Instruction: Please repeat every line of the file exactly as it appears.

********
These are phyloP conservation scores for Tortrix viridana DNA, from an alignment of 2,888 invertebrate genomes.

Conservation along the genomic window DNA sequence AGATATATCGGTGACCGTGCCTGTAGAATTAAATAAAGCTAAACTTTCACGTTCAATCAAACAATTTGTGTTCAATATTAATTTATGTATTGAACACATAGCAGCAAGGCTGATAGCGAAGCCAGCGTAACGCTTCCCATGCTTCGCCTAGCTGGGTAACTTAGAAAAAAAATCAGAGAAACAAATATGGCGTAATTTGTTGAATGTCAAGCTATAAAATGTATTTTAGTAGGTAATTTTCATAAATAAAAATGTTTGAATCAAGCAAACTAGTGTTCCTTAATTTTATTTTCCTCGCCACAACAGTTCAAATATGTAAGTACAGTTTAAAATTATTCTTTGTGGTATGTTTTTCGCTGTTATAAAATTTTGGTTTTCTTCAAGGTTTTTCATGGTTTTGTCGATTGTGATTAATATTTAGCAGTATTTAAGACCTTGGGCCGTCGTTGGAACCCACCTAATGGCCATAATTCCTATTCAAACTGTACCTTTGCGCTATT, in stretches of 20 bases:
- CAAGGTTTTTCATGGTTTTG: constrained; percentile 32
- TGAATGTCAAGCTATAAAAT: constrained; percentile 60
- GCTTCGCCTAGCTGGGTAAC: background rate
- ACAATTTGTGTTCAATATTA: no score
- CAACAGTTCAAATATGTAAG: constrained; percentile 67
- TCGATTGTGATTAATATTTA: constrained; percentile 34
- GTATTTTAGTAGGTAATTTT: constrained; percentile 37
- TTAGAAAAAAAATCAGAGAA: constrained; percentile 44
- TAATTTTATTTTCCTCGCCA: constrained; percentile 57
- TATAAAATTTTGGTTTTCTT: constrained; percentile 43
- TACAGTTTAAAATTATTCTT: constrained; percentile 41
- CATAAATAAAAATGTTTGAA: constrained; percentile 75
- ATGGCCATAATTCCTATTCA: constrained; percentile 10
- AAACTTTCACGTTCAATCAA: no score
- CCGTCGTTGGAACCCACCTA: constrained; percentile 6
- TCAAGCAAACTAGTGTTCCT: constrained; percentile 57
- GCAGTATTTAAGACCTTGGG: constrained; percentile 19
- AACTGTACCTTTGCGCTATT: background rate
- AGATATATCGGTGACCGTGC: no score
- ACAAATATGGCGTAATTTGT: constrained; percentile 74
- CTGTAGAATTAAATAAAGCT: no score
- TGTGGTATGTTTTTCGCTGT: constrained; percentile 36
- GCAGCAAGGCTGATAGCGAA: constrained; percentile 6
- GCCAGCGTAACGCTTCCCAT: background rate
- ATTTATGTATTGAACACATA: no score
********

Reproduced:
These are phyloP conservation scores for Tortrix viridana DNA, from an alignment of 2,888 invertebrate genomes.

Conservation along the genomic window DNA sequence AGATATATCGGTGACCGTGCCTGTAGAATTAAATAAAGCTAAACTTTCACGTTCAATCAAACAATTTGTGTTCAATATTAATTTATGTATTGAACACATAGCAGCAAGGCTGATAGCGAAGCCAGCGTAACGCTTCCCATGCTTCGCCTAGCTGGGTAACTTAGAAAAAAAATCAGAGAAACAAATATGGCGTAATTTGTTGAATGTCAAGCTATAAAATGTATTTTAGTAGGTAATTTTCATAAATAAAAATGTTTGAATCAAGCAAACTAGTGTTCCTTAATTTTATTTTCCTCGCCACAACAGTTCAAATATGTAAGTACAGTTTAAAATTATTCTTTGTGGTATGTTTTTCGCTGTTATAAAATTTTGGTTTTCTTCAAGGTTTTTCATGGTTTTGTCGATTGTGATTAATATTTAGCAGTATTTAAGACCTTGGGCCGTCGTTGGAACCCACCTAATGGCCATAATTCCTATTCAAACTGTACCTTTGCGCTATT, in stretches of 20 bases:
- CAAGGTTTTTCATGGTTTTG: constrained; percentile 32
- TGAATGTCAAGCTATAAAAT: constrained; percentile 60
- GCTTCGCCTAGCTGGGTAAC: background rate
- ACAATTTGTGTTCAATATTA: no score
- CAACAGTTCAAATATGTAAG: constrained; percentile 67
- TCGATTGTGATTAATATTTA: constrained; percentile 34
- GTATTTTAGTAGGTAATTTT: constrained; percentile 37
- TTAGAAAAAAAATCAGAGAA: constrained; percentile 44
- TAATTTTATTTTCCTCGCCA: constrained; percentile 57
- TATAAAATTTTGGTTTTCTT: constrained; percentile 43
- TACAGTTTAAAATTATTCTT: constrained; percentile 41
- CATAAATAAAAATGTTTGAA: constrained; percentile 75
- ATGGCCATAATTCCTATTCA: constrained; percentile 10
- AAACTTTCACGTTCAATCAA: no score
- CCGTCGTTGGAACCCACCTA: constrained; percentile 6
- TCAAGCAAACTAGTGTTCCT: constrained; percentile 57
- GCAGTATTTAAGACCTTGGG: constrained; percentile 19
- AACTGTACCTTTGCGCTATT: background rate
- AGATATATCGGTGACCGTGC: no score
- ACAAATATGGCGTAATTTGT: constrained; percentile 74
- CTGTAGAATTAAATAAAGCT: no score
- TGTGGTATGTTTTTCGCTGT: constrained; percentile 36
- GCAGCAAGGCTGATAGCGAA: constrained; percentile 6
- GCCAGCGTAACGCTTCCCAT: background rate
- ATTTATGTATTGAACACATA: no score